11/25/2014 09:09 am ET Updated Jan 25, 2015

Researchers Identify Species, Last Meal of Ancient Alaska Marine Reptile

It's taken 64 years to for scientists to be sure, but they have finally determined that bones found on the North Slope of Alaska's Brooks Range are those of an ichthyosaur, a giant marine reptile from the time of the dinosaurs.

In a paper published Nov. 25 in the Journal of Vertebrate Paleontology, researchers offer positive identification of the fossil. They further note that fragments found in the vicinity of the animal's stomach provide important information about its diet.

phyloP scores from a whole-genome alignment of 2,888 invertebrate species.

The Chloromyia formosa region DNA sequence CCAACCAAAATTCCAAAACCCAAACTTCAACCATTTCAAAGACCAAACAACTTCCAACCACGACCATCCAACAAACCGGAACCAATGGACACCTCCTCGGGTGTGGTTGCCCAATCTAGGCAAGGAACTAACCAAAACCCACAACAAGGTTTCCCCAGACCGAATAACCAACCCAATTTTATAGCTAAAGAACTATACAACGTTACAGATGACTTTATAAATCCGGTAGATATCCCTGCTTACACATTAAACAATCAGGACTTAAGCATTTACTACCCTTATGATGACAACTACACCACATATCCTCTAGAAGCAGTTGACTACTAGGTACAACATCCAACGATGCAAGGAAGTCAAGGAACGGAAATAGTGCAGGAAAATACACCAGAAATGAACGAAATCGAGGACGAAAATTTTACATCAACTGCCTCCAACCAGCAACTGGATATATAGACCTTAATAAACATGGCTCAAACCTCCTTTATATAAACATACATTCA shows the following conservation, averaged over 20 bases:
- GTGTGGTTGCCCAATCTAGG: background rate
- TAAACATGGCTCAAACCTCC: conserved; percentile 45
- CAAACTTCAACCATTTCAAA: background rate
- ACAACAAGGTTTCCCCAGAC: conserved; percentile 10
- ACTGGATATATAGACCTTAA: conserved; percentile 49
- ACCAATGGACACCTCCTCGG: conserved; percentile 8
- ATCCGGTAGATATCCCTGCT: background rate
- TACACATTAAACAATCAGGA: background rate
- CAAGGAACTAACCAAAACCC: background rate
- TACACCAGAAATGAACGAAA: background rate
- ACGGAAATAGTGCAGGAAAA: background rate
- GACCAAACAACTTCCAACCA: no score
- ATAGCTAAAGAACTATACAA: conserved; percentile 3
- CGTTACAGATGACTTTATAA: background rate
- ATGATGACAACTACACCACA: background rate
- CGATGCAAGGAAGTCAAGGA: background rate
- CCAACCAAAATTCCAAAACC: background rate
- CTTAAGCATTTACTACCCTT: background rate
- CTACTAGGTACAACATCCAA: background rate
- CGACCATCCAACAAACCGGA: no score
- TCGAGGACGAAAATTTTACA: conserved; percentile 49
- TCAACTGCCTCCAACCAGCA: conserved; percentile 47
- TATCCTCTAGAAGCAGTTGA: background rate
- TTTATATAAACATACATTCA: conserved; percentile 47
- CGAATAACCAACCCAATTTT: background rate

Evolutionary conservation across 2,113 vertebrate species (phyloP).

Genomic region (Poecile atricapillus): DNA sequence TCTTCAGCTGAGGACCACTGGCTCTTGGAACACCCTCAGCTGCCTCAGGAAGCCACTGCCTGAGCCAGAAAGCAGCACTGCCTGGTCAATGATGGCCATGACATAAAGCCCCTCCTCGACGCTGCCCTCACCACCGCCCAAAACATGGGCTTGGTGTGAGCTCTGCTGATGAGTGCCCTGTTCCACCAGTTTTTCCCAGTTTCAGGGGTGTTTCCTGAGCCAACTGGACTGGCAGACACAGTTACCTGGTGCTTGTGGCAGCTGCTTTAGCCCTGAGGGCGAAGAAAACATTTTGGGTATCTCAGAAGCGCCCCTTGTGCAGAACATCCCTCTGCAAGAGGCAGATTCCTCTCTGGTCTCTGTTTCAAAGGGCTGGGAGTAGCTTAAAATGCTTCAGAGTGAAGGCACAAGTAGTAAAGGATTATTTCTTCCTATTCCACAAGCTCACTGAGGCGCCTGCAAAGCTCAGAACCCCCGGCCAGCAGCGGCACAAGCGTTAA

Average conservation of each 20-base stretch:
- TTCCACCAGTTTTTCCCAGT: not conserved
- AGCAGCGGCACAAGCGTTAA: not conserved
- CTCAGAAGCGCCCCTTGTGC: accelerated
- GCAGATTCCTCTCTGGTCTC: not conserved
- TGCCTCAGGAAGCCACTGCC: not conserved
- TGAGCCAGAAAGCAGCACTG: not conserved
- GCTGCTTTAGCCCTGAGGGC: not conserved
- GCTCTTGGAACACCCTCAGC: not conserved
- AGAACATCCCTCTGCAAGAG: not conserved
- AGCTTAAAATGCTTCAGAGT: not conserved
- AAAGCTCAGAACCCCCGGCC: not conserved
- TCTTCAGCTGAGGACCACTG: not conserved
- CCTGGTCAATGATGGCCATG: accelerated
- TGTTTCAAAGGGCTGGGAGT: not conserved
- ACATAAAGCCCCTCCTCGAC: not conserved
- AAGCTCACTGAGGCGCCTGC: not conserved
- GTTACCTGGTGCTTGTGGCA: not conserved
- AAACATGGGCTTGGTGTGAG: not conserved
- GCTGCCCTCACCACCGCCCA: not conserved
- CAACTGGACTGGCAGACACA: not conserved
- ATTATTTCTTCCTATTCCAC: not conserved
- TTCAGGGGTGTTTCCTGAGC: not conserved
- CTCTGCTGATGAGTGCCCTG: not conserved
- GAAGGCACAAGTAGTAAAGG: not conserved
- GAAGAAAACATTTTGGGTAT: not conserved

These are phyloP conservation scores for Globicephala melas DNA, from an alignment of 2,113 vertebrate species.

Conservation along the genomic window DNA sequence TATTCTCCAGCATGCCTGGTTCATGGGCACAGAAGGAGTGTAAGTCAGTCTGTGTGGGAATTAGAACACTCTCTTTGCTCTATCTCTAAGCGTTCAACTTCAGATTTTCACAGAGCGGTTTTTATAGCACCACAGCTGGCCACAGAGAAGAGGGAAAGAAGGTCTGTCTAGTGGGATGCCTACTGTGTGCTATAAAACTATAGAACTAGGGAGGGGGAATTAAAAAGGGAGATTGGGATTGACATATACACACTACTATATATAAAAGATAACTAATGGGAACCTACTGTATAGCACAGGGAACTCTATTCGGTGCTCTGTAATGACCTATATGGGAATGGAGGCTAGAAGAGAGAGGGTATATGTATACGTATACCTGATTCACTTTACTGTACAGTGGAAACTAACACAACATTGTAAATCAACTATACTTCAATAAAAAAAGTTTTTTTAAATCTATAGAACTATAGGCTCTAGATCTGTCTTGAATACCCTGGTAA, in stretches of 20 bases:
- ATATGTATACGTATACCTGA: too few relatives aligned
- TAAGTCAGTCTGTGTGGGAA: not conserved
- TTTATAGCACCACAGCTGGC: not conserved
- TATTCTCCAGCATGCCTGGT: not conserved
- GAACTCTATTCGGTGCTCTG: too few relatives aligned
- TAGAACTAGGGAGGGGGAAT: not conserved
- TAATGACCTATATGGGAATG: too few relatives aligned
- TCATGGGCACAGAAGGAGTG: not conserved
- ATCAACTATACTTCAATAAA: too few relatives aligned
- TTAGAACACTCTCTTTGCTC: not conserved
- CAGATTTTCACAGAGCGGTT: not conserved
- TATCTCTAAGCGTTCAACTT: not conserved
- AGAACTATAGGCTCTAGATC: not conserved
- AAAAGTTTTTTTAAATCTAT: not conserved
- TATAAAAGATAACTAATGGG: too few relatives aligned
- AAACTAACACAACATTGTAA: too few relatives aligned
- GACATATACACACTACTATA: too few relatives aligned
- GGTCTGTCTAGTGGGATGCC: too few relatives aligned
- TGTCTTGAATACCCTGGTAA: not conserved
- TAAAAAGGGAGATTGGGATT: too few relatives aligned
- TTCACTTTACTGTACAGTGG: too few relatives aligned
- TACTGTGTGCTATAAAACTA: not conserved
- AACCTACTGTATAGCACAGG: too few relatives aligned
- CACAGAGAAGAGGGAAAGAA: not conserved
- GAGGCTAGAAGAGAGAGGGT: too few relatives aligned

Similar in form to a modern dolphin, the ichthyosaur swam in seas north of the Arctic Circle during the late Triassic Period, about 210 million years ago, said Patrick Druckenmiller, the University of Alaska Museum of the North curator of earth sciences and lead author of the paper.

The skeleton was found in 1950 by a team of U.S. Geological Survey geologists east of Cutaway Creek in Howard's Pass, 170 miles south of Barrow in what is now the National Petroleum Reserve-Alaska.